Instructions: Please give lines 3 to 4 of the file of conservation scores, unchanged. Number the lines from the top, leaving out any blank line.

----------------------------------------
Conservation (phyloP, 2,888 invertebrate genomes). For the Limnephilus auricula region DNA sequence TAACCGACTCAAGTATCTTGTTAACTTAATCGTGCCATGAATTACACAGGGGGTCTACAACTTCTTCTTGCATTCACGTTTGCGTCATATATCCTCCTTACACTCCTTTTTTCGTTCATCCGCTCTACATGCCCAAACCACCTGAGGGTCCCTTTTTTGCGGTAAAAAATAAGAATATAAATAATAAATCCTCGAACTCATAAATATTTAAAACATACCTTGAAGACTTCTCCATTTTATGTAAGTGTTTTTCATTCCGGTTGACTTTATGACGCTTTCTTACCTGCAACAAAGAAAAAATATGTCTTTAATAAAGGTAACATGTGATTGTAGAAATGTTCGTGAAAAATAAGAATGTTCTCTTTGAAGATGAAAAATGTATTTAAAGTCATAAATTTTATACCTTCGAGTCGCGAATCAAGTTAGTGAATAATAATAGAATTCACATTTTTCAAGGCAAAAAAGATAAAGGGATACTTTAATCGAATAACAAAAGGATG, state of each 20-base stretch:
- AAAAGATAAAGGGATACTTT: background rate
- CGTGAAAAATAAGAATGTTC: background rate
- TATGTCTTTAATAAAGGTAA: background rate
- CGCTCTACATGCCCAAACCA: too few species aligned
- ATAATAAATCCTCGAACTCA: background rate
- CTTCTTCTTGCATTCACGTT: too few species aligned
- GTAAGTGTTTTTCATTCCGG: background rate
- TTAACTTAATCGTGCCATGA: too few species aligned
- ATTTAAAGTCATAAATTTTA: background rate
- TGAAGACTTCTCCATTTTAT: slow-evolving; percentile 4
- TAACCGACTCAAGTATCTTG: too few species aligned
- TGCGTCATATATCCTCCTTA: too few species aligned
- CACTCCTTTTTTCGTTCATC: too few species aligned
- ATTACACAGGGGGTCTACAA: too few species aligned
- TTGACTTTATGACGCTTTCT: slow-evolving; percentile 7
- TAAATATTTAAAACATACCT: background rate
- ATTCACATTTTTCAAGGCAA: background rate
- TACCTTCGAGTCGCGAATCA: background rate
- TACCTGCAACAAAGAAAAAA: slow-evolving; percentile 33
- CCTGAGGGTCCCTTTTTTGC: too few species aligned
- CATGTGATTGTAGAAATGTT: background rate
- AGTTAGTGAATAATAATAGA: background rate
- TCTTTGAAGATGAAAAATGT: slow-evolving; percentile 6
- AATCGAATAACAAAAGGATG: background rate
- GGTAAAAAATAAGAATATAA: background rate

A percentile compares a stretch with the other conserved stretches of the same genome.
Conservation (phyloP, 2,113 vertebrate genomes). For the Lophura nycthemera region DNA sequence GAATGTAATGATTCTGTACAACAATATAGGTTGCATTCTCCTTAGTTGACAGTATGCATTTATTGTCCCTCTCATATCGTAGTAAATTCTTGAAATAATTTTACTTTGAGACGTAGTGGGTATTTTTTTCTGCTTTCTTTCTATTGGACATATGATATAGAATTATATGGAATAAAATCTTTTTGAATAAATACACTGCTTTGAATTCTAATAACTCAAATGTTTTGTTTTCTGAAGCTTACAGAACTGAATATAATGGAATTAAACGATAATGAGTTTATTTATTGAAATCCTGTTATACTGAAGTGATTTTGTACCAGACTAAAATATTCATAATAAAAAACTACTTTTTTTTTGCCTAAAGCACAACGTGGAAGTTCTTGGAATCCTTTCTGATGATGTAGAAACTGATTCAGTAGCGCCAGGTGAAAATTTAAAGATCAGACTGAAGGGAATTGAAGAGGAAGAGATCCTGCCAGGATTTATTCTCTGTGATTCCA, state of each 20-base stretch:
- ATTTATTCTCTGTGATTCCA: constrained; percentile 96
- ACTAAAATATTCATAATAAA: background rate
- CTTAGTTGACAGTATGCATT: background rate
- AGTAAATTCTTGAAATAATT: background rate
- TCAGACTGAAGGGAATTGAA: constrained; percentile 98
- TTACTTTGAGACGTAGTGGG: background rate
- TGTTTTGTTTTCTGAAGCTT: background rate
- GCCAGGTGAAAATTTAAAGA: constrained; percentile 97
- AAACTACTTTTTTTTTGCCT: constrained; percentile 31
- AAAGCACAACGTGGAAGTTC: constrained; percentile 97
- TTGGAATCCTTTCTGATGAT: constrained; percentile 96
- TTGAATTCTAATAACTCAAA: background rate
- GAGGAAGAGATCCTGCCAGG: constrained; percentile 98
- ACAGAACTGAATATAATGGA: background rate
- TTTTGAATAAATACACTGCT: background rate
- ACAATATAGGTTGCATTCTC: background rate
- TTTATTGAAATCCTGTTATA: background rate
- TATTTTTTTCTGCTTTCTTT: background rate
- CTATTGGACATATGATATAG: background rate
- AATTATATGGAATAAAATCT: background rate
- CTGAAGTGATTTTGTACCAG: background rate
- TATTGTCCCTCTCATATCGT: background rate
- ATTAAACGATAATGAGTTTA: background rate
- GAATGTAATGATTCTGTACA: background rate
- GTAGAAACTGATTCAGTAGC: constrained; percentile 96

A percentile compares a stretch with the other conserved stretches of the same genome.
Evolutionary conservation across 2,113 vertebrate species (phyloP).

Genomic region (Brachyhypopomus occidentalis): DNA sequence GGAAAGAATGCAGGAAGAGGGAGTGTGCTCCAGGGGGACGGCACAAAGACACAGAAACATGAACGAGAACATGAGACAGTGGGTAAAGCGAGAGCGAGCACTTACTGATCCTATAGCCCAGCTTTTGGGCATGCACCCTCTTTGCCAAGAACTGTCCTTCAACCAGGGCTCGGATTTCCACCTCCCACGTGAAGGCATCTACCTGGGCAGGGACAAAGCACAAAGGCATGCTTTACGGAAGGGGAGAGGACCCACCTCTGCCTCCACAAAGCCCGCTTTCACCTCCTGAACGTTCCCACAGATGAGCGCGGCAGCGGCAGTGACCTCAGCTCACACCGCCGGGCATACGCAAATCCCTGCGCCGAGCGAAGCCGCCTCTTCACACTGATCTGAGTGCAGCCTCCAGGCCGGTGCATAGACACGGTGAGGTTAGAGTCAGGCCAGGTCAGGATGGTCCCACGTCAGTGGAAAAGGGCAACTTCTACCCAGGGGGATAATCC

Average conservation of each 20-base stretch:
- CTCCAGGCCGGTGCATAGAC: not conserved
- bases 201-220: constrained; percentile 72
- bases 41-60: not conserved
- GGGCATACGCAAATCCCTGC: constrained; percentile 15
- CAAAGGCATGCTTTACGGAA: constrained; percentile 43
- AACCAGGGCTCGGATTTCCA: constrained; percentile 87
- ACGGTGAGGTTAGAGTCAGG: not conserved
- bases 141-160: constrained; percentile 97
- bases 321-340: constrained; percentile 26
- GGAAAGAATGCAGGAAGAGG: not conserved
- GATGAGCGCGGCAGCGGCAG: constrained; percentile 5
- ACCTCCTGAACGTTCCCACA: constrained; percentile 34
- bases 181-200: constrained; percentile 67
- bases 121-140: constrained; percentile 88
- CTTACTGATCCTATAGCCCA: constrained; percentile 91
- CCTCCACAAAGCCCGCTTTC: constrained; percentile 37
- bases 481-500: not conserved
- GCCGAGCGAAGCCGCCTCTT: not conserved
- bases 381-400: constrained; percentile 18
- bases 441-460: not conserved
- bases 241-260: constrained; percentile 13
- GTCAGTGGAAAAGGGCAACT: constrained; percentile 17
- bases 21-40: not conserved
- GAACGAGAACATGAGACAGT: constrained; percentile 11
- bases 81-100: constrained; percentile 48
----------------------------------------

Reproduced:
- CGTGAAAAATAAGAATGTTC: background rate
- TATGTCTTTAATAAAGGTAA: background rate